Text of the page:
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Blues Clues and You LGBTQ Song Is the Kind of Representation Children Need

See yourself out if you disagree.

 

Blues Clues and You during Alphabet Song for Kids that included P for "Pride."

When I heard that Nickelodeon’s Blues Clues and You acknowledged the LGBTQ community, I thought they had done it in a sly way. You know, a way where people can feel represented but if the network is asked about LGBTQ representation they can deny it, wave it away, or leave it open to interpretation. *Cough* Korrasami *cough.*

So, I was sure I knew what I was getting into when I looked up the Alphabet Song for Kids that everyone was talking about due to the P being for “Pride.” Oh, how wrong I was.

Nickelodeon didn’t give us LGBTQ representation on the sly. They put it right there in your face and didn’t hold back. They had a large P with the colors of the pride flag. And surrounding it were other flags (starting at the top and going clockwise in the image above) representing the transgender, lesbian, bisexual, nonbinary, genderfluid, intersex, pansexual, and asexual communities. Some of these flags even I didn’t immediately recognize, and if I can learn all of this in my 30s, imagine what a child could do with such knowledge?

Representation changes lives for the better. It’s an opportunity to feel seen, loved, and acknowledged for who you are. That’s why it’s so important that Blues Clues and You included “Pride” in their Alphabet Song. Children will now have the knowledge that there is nothing wrong with being part of the LGBTQ community. They will go, “Hey, if Blue and Josh accept people for who they are, then maybe I can accept myself or my friend for who they are.”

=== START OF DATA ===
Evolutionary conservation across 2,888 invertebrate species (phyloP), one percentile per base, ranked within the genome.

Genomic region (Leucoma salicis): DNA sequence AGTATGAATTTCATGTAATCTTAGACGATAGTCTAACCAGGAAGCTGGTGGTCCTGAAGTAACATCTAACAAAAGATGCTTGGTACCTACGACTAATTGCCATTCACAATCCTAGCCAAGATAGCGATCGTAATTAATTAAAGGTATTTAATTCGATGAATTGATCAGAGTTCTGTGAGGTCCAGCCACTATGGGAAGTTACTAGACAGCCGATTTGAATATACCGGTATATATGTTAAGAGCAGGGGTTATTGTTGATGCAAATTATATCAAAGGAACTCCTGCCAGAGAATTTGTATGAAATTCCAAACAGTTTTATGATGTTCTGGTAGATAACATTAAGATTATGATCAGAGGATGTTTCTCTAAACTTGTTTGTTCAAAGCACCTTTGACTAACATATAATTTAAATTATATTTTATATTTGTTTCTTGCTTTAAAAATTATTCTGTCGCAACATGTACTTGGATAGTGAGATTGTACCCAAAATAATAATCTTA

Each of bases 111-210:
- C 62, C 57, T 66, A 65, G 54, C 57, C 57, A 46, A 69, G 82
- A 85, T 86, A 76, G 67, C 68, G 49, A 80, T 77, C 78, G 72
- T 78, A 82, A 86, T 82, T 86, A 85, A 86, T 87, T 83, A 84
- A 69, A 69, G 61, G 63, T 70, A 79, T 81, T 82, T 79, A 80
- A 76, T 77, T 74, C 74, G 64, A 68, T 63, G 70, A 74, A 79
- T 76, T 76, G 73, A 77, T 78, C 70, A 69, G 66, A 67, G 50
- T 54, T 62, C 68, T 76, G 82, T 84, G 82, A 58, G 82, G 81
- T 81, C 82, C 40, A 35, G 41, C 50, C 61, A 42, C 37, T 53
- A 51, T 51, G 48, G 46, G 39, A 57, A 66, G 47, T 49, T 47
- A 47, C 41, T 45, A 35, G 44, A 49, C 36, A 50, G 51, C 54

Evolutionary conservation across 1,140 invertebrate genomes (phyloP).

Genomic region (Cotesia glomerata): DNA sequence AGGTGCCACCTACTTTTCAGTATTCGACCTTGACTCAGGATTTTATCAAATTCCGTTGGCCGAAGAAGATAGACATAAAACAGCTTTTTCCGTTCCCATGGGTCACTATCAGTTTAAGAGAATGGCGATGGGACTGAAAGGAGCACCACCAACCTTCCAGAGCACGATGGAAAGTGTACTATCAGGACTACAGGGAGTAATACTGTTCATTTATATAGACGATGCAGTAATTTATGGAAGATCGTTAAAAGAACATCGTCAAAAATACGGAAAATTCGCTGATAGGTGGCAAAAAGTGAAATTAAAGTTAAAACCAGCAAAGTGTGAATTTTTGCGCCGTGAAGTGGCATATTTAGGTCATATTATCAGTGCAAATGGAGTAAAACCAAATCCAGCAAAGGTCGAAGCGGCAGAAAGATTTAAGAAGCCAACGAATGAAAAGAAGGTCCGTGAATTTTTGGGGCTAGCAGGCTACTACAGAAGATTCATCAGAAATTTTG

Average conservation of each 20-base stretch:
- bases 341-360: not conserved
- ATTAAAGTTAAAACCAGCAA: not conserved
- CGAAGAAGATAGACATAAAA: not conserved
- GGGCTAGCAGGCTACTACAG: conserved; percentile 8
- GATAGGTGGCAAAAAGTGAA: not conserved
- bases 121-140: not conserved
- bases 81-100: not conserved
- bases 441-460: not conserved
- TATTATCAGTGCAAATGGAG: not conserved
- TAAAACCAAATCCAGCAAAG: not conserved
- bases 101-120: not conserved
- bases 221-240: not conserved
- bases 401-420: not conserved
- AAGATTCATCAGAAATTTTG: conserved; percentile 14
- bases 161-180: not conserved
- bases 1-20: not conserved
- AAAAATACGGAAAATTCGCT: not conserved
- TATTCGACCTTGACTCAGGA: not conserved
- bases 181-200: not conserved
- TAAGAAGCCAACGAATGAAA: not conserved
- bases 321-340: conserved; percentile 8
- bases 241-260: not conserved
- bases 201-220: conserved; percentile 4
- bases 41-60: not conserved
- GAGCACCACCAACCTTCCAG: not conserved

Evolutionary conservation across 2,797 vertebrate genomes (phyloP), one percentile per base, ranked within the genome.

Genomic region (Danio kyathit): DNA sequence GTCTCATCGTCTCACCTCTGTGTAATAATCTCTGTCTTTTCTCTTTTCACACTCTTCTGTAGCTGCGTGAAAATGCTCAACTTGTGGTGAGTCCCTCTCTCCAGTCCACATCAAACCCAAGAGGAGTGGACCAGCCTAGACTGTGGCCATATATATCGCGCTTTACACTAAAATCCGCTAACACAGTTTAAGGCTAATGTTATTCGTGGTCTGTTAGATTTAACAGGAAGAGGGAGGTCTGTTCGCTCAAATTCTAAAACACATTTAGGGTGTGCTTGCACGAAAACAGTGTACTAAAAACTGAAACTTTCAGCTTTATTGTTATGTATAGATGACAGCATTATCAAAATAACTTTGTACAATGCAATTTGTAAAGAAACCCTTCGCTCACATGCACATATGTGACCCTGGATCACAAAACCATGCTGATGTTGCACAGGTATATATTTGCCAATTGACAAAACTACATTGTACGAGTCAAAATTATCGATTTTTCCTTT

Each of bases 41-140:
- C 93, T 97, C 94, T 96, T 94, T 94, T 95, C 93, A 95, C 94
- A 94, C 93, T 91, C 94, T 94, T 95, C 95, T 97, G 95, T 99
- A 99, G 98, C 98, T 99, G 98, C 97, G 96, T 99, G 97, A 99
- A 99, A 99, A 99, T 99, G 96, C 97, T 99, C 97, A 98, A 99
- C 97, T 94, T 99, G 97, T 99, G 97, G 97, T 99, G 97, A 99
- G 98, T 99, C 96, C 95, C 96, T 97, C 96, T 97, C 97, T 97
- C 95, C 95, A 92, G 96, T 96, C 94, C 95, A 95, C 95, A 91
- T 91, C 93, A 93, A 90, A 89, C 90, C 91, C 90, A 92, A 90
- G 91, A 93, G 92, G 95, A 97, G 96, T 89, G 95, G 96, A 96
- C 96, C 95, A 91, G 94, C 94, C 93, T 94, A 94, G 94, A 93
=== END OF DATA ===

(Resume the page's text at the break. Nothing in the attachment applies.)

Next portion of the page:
Okay, maybe kids wouldn’t say it in this exact manner because they’re kids, but the sentiment stands.

Watching the Alphabet Song for Kids also made me reflect on what seeing this kind of representation would’ve done for me as a kid. It would’ve helped get rid of years of self-loathing, confusion, and shame for loving who I love in the way I choose to. It also would’ve made me hide less than I did when it came to my sexuality. Because everyone watched Blues Clues at my age, and if you said anything against her or Steve, you were looked at with horror, and I’m not the only one self reflecting on what this representation means to them as an adult.

(image: Nickelodeon/Blues Clues and You)

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Lyra (She/Her) is a queer Latinx writer who stans badass women in movies, TV shows, and books. She loves crafting, tostones, and speculating all over queer media. And when not writing she's scrolling through TikTok or rebuilding her book collection.